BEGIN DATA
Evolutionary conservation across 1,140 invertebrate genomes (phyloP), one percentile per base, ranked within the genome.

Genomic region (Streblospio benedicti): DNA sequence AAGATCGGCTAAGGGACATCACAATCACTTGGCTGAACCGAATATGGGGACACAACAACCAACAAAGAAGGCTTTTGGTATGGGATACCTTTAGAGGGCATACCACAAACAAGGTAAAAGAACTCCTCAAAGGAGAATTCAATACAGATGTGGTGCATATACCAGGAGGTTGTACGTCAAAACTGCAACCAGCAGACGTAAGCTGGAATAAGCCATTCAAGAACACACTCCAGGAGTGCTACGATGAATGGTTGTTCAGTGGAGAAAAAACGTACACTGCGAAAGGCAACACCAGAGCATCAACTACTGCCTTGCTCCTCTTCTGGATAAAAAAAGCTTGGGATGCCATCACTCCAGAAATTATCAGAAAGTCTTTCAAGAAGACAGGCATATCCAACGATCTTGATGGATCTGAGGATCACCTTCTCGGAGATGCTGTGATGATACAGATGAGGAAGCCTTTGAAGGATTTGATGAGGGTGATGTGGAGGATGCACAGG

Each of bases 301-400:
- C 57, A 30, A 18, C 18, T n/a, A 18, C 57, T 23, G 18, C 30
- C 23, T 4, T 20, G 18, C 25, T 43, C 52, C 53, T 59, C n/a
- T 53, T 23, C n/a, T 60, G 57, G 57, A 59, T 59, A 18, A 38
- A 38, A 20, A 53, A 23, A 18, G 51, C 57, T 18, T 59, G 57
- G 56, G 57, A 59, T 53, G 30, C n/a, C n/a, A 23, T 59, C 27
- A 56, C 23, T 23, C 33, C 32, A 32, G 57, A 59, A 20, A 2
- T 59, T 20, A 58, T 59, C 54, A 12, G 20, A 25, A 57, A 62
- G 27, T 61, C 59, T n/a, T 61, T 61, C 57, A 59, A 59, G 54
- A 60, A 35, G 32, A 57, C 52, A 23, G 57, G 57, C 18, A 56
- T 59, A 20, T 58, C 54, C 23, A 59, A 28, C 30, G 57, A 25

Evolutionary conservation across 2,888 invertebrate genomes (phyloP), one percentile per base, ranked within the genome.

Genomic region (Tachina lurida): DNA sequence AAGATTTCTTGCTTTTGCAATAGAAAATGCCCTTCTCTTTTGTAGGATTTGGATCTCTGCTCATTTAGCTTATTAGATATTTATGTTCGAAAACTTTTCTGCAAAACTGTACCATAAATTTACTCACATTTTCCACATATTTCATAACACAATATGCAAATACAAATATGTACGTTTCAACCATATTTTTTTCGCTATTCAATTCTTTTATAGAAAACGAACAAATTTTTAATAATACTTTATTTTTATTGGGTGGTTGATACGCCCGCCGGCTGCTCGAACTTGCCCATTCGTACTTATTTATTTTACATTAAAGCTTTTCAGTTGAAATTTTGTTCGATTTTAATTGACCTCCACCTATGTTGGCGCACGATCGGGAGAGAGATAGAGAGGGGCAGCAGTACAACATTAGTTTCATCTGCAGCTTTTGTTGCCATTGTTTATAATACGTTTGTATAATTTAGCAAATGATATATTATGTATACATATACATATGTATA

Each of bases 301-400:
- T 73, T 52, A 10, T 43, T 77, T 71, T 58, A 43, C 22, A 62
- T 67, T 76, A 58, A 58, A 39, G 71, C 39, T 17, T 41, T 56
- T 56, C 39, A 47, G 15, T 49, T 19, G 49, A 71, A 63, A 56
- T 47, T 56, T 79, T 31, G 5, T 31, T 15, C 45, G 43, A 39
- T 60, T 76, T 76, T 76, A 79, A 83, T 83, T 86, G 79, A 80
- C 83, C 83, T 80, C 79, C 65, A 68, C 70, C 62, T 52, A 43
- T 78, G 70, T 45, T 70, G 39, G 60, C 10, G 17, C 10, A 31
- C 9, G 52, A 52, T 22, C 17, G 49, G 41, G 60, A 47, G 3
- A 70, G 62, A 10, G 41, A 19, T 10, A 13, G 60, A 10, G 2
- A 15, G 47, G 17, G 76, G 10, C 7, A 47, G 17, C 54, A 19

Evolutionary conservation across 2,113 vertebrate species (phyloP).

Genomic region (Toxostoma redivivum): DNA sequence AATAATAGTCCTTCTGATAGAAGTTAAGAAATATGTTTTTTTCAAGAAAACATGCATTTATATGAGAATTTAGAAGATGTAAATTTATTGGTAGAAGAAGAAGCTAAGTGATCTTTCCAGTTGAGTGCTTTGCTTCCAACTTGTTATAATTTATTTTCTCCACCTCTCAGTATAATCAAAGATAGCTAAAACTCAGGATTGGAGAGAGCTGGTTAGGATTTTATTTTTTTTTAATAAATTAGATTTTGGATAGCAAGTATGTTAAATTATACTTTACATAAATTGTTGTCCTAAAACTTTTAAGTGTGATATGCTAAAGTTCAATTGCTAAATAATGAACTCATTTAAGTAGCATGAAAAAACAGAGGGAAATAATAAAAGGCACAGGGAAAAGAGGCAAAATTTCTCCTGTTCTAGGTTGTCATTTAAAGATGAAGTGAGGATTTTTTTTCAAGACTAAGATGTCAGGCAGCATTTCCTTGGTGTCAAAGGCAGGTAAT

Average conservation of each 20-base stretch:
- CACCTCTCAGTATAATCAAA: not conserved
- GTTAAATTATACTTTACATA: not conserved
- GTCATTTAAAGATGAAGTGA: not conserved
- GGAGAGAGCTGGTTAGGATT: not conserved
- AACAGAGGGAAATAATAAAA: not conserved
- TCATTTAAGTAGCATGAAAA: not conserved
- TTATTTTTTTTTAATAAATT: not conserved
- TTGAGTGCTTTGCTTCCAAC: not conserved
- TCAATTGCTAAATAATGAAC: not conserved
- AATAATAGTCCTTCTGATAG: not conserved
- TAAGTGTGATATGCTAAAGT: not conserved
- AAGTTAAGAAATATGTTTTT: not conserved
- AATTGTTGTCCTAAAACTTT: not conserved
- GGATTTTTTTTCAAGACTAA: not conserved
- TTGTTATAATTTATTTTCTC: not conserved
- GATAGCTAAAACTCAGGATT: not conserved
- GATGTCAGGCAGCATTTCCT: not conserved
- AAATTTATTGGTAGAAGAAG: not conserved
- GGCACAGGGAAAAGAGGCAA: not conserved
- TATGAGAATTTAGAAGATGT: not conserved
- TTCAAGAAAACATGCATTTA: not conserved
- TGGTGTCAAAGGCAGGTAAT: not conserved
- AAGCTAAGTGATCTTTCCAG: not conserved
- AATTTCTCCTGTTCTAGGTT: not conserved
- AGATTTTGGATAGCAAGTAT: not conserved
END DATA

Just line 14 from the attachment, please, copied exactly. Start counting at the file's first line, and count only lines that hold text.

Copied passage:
Evolutionary conservation across 2,888 invertebrate genomes (phyloP), one percentile per base, ranked within the genome.